A midcentury 9ct gold brooch featuring a leaping ibex or gazelle, by Geoffrey Guy Bellamy* for George Tarrat and fully hallmarked for Birmingham 1964 alongside facsimilie signature for Geoffrey Guy Bellamy. Comes complete with original Tarrat's box
Condition - Good.
Measures 4cms x 3.7cms.
Weight - 14.1g.
*Geoffrey Bellamy, Freeman of the Worshipful Company Of Goldsmiths, was born in Birmingham in 1922. After the war, he studied at the Birmingham College of Art from 1946-50, then at the Royal College of Art under Professor Robert Goodden, graduating in 1953 with a first-class degree – the first RCA student studying silver ever to do so. His period of study overlapped with those of Gerald Benney, Eric Clements, David Mellor and Robert Welch. Following his graduation, he worked on his own from a small workshop in Chelsea while designing pieces for George Tarratt. Like his peers, he was greatly influenced by Scandinavian design and,the emerging contemporary post-war British design that is synonymous with Bellamy’s work.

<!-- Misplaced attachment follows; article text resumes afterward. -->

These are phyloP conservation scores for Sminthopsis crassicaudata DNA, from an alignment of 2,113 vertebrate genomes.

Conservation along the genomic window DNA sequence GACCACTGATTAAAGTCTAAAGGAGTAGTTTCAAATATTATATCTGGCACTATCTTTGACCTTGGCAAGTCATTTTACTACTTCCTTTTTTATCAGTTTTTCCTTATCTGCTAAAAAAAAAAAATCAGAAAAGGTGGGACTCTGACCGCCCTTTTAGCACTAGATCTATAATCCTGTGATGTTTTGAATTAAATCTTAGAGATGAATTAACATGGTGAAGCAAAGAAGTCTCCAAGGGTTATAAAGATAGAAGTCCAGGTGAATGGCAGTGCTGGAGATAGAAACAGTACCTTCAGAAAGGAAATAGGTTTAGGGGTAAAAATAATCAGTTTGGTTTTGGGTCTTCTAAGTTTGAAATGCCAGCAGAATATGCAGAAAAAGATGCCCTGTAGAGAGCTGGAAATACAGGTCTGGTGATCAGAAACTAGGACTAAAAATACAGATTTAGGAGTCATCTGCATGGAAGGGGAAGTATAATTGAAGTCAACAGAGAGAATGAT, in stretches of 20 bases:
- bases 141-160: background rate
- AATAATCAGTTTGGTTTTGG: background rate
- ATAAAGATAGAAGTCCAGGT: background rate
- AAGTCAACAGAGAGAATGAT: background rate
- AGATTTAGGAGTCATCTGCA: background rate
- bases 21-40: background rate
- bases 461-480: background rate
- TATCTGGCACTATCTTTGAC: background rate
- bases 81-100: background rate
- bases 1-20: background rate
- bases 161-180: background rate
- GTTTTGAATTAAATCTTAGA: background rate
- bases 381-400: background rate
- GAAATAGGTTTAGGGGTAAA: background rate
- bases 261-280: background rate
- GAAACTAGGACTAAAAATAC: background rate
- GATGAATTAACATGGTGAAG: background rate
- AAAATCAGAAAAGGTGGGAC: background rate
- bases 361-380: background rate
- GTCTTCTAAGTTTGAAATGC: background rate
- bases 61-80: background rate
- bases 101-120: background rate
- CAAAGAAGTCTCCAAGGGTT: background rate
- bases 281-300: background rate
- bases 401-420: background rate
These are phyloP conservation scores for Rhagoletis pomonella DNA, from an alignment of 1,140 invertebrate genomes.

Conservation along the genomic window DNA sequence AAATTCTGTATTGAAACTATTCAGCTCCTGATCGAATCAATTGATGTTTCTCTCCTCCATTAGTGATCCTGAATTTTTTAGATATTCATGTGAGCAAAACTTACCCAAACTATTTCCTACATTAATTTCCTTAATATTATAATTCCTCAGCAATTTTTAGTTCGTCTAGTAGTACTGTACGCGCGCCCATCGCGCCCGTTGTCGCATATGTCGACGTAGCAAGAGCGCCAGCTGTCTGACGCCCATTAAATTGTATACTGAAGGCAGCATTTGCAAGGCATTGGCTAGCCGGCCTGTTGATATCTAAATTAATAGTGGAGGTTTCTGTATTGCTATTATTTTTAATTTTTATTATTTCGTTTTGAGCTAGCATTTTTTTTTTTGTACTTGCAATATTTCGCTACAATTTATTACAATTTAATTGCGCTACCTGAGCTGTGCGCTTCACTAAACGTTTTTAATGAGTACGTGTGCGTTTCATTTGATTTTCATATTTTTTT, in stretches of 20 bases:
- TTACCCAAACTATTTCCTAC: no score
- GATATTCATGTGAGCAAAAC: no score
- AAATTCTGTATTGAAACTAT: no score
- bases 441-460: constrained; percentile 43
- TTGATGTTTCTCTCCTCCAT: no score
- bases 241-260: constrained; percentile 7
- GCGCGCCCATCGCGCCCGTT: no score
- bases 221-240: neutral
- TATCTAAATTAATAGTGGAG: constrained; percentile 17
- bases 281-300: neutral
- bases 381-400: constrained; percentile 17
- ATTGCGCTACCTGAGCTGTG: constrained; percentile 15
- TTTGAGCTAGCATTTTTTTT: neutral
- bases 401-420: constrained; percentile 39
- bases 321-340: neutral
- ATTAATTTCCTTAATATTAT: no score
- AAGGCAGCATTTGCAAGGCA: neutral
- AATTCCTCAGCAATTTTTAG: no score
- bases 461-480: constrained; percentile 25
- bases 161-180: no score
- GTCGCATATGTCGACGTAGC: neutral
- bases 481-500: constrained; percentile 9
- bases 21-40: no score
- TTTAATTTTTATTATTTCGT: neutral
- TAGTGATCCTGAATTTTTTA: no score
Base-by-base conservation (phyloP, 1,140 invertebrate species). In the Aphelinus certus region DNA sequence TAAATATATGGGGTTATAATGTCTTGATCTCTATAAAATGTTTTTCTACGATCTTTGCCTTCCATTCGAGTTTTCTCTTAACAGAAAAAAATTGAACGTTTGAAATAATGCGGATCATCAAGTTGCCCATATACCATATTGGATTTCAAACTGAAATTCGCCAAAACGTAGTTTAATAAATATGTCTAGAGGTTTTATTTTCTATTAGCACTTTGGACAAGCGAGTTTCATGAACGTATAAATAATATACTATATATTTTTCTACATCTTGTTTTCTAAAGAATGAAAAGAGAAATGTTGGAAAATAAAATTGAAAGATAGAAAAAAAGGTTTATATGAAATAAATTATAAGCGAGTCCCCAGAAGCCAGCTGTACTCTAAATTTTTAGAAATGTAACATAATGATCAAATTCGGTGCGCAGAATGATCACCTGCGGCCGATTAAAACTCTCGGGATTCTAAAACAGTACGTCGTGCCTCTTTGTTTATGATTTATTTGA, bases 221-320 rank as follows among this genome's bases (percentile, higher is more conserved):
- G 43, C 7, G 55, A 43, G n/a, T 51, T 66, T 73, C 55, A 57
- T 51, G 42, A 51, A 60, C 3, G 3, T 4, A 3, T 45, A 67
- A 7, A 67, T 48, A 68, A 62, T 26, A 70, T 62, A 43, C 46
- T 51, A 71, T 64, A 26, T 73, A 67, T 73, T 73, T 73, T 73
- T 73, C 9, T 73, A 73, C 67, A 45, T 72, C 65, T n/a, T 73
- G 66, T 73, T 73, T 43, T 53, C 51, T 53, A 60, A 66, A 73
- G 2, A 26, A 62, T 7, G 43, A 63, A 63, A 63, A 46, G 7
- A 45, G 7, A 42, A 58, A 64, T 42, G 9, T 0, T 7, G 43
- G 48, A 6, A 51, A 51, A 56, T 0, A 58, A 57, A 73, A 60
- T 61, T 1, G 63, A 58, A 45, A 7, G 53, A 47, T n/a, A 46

George Tarratt, a manufacturing and retail jeweller and silversmith in Leicester, established the company under his name in 1913, gaining a reputation for supplying quality silverware. George’s son, Ivan, joined the company in 1936 after training with Wilson & Gill in London. He expanded the jewellery and watch lines as well as maintaining the company’s reputation for supplying top quality silverware. At some point after Bellamy established his Chelsea workshop, Ivan Tarratt approached him and asked him to design jewellery in the style of Jensen. Primarily focused on jewellery, the business arrangement with Tarratt included his financial support of Bellamy’s workshop and possibly also the initiation of wider distribution of Bellamy’s small silver range. Being the ‘County Silversmiths’, Tarratt’s also gave Bellamy the opportunity to design silver, as there was a strong civic demand in the late 1950s.